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Microsoft royalty demands for Android and other non-Microsoft software

Revision as of 00:58, 25 May 2010 by (talk) (Reasons why companies sign)

Since their 2006 deal with Novell, Microsoft has been demanding that software distributors pay for permission to use unspecified patents. When Microsoft announces these deals, the press releases usually mention free software GNU/Linux, seeming in an attempt to create uncertainty around their competitor. Microsoft's activity is characterised by some as patent trolling (although they wouldn't fit the narrower term of non-practicing entity).

It is worth noting that users of Microsoft itself is paying tax to others, for the Windows operating system.[1] These costs get passed on to the users.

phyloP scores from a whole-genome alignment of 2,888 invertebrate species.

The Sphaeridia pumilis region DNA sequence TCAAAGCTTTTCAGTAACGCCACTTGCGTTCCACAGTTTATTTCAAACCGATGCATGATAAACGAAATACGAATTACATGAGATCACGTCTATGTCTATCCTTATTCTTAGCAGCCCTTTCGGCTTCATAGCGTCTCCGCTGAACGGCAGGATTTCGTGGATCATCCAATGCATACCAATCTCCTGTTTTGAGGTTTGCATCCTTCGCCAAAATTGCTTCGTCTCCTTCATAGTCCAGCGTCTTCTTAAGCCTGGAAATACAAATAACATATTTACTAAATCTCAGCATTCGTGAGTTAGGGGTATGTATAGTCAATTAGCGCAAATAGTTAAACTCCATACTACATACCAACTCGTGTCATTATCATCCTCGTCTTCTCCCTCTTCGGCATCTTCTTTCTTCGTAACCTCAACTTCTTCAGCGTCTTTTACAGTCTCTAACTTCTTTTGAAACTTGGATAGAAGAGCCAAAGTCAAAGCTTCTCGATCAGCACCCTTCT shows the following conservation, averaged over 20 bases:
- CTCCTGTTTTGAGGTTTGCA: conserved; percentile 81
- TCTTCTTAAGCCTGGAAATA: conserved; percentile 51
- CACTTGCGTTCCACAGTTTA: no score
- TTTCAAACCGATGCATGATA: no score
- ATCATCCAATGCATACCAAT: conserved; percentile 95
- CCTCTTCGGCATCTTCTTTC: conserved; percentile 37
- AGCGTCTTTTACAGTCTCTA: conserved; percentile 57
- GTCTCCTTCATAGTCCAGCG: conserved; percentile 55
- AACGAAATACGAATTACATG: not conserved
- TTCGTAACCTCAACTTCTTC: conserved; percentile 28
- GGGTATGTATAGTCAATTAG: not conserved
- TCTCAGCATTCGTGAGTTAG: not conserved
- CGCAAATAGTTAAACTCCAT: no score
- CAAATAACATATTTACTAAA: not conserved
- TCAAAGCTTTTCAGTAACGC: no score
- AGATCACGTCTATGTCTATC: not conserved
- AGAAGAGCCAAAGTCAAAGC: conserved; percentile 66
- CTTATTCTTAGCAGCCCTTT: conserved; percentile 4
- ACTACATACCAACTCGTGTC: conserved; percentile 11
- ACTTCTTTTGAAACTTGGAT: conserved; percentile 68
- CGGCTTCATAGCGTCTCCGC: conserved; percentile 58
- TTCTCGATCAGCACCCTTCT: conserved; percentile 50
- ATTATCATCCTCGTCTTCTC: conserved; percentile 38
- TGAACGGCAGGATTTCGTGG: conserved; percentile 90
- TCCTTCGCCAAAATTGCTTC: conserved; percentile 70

List of companies paying

Quotes about these deals

Mark Shuttleworth of Canonical Group has characterised this activity as racketeering:

"Microsoft is asking people to pay them for patents, but they won’t say which ones. If a guy walks into a shop and says: “It’s an unsafe neighbourhood, why don’t you pay me 20 bucks and I’ll make sure you’re okay,” that’s illegal. It’s racketeering."[10]

Reasons why companies sign

This is maybe best explained with an excerpt from a story from Forbes magazine. When Sun told IBM that their claims of patent infringement were unfounded, IBM replied:

"maybe you don't infringe these seven patents. But we have 10,000 U.S. patents. Do you really want us to go back to Armonk [IBM headquarters in New York] and find seven patents you do infringe? Or do you want to make this easy and just pay us $20 million?""

IBM got their money. (source Forbes: Patently Absurd)

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